By Muhamet Brajshori
The European Bank for Reconstruction and Development (EBRD) will admit Kosovo to its ranks on December 17th, opening up much needed financial assistance venues to support Kosovo’s troubled economy.
“This bank is a great investor in states experiencing transition and invests in a broad range of areas,” Prime Minister Hashim Thaci said.
Thaci explained Kosovo is particularly interested in investment in sectors of national importance — agriculture, small- and medium-size enterprises and the energy sector.
“I encourage Kosovo businesses to develop good and sustainable projects, and to use the membership to increase business and create new jobs. It is anticipated Kosovo will benefit from dozens of millions of euros under good conditions and for specific projects in the initial membership years,” Thaci said.
It took three years to acquire membership because nearly half of the EBRD members do not recognise Kosovo. However, the bank has been active in Kosovo since 2000 with a cumulative volume of 100 million euros in investments.
The EBRD has invested more than 2.5 billion euros in the Western Balkans, and is increasingly focusing efforts to increase available financing of small- and medium-size enterprises and infrastructure.
Past projects have included financing for Albania to upgrade its power distribution network and road system, and for Bosnia and Herzegovina to reconstruct its telecommunications network and the railway.
“In terms of future investment, there is a clear need for EBRD financing. EBRD is expecting to make at least six to eight investments in 2013 with banks, micro-finance companies and corporations,” Svitlana Pyrkalo, EBRD communication advisor, told SETimes.
Safet Gerxhaliu, executive director of Kosovo’s Chamber of Commerce, told SETimes that Kosovo is taking an important step in the economic transition it faces by getting international financial assistance from EBRD.
“All the states that emerged from the socialist system have benefited from membership in the bank, and Kosovo has great profit opportunities, both economic and political,” Gerxhaliu told SETimes.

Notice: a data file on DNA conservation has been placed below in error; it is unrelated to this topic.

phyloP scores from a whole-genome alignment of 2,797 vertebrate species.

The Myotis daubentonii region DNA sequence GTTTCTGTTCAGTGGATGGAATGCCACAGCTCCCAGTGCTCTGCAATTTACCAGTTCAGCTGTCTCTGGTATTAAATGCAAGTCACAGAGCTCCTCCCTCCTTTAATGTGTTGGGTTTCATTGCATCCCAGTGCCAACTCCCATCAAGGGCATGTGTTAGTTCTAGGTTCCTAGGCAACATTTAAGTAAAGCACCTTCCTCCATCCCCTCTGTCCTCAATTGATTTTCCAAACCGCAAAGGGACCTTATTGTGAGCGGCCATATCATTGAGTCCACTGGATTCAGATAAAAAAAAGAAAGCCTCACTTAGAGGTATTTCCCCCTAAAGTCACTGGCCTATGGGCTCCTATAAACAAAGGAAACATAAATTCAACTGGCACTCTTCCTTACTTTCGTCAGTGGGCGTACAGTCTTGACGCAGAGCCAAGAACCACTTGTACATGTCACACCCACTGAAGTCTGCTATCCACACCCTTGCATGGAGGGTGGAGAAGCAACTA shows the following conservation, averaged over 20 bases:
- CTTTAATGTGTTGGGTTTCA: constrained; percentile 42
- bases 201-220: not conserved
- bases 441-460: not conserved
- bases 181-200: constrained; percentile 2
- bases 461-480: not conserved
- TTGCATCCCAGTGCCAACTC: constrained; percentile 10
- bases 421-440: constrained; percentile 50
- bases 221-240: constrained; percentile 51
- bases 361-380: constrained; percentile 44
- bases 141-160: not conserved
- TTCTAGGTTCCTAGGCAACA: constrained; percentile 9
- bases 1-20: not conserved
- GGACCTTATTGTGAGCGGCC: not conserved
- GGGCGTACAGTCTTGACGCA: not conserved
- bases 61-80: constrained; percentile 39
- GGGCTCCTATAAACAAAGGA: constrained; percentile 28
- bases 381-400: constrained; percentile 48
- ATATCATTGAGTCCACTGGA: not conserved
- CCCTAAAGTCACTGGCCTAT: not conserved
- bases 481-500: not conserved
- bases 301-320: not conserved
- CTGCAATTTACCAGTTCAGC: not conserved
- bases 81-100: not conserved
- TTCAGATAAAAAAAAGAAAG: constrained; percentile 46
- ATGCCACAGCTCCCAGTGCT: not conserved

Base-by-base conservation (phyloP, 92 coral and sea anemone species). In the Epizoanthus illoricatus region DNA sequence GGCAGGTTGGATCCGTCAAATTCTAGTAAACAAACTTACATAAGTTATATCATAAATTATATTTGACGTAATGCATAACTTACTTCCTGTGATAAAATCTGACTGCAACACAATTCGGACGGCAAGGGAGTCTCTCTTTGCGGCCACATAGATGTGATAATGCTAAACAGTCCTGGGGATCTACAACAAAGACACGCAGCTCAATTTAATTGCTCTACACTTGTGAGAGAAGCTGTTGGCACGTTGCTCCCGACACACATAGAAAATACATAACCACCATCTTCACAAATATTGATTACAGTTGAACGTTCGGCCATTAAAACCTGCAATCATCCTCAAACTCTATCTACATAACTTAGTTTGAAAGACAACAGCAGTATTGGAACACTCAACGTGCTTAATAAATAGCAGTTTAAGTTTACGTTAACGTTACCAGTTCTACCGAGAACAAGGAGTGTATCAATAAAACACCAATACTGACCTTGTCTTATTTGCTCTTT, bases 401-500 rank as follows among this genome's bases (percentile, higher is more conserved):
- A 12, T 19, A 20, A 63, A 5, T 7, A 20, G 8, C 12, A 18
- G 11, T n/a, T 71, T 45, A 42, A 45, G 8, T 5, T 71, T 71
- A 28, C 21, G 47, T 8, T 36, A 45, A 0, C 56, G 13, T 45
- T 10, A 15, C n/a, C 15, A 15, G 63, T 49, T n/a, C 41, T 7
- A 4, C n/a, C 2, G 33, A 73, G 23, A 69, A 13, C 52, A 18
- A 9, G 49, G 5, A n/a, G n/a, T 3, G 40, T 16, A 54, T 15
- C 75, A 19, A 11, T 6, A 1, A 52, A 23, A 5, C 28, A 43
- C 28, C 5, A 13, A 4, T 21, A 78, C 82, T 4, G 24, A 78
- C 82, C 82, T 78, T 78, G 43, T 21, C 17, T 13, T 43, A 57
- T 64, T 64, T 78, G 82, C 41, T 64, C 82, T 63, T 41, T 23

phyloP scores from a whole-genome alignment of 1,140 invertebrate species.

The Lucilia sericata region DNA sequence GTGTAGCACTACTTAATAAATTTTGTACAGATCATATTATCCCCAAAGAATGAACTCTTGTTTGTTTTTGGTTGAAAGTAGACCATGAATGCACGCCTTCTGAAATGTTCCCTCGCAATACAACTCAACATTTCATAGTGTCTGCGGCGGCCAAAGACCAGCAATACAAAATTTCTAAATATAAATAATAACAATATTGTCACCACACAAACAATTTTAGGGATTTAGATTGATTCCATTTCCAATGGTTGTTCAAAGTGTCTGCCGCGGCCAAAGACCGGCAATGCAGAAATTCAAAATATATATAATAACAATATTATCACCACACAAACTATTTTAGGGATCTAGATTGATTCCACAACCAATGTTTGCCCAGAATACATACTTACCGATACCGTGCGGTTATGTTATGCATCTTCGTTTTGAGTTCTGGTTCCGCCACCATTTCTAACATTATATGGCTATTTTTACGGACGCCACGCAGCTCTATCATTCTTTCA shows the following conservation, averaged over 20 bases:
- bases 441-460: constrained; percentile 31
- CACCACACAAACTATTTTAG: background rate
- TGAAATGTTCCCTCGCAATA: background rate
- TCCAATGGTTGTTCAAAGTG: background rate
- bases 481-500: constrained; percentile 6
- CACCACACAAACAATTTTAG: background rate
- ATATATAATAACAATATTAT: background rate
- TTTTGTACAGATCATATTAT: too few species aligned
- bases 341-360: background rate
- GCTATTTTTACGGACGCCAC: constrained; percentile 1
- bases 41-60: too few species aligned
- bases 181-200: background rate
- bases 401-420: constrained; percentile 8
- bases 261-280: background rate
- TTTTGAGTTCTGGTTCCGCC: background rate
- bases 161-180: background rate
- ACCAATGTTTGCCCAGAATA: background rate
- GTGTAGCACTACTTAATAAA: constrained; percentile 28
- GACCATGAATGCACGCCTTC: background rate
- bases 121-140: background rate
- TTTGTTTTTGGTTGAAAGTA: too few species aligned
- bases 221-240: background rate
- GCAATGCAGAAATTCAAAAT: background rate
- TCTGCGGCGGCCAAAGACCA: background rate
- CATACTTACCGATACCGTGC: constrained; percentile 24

Energy efficiency and energy security are key elements in the planned assistance, Gerxhaliu added.
EBRD will launch an energy efficiency framework with several financial institutions in Kosovo in early 2013 with EU support.
Pyrkalo explained the goal is to enhance Kosovo small- and medium-enterprises’ competitiveness and support Kosovo in reducing energy consumption. “Investment in the power sector is a key priority,” Pyrkalo said.
Gerxhaliu said Kosovo is experiencing a decrease of investments and of remittances, and by focusing on agriculture and industry the chances for economic development are bigger.
“Agriculture remains a potential area for development, it can generate positive results, and in addition to production could create new jobs… and above all influence minimising social tensions, so we may have rapid employment, and small investment with multilateral effects,” said Gerxhaliu.
EBRD will also launch a regional Municipal Infrastructure Development Fund in 2013 that will support municipal projects in Kosovo to strengthen infrastructure in the power and municipal services sectors.
Thaci announced the government will create an inter-ministerial committee to ensure businesses and investors have clear information about how the EBRD finances projects.
“[But] it is necessary to establish an agency that would have the sole purpose of taking care of all the details concerning the analysis of all the requirements and scope of the EBRD,” Gerxhaliu said.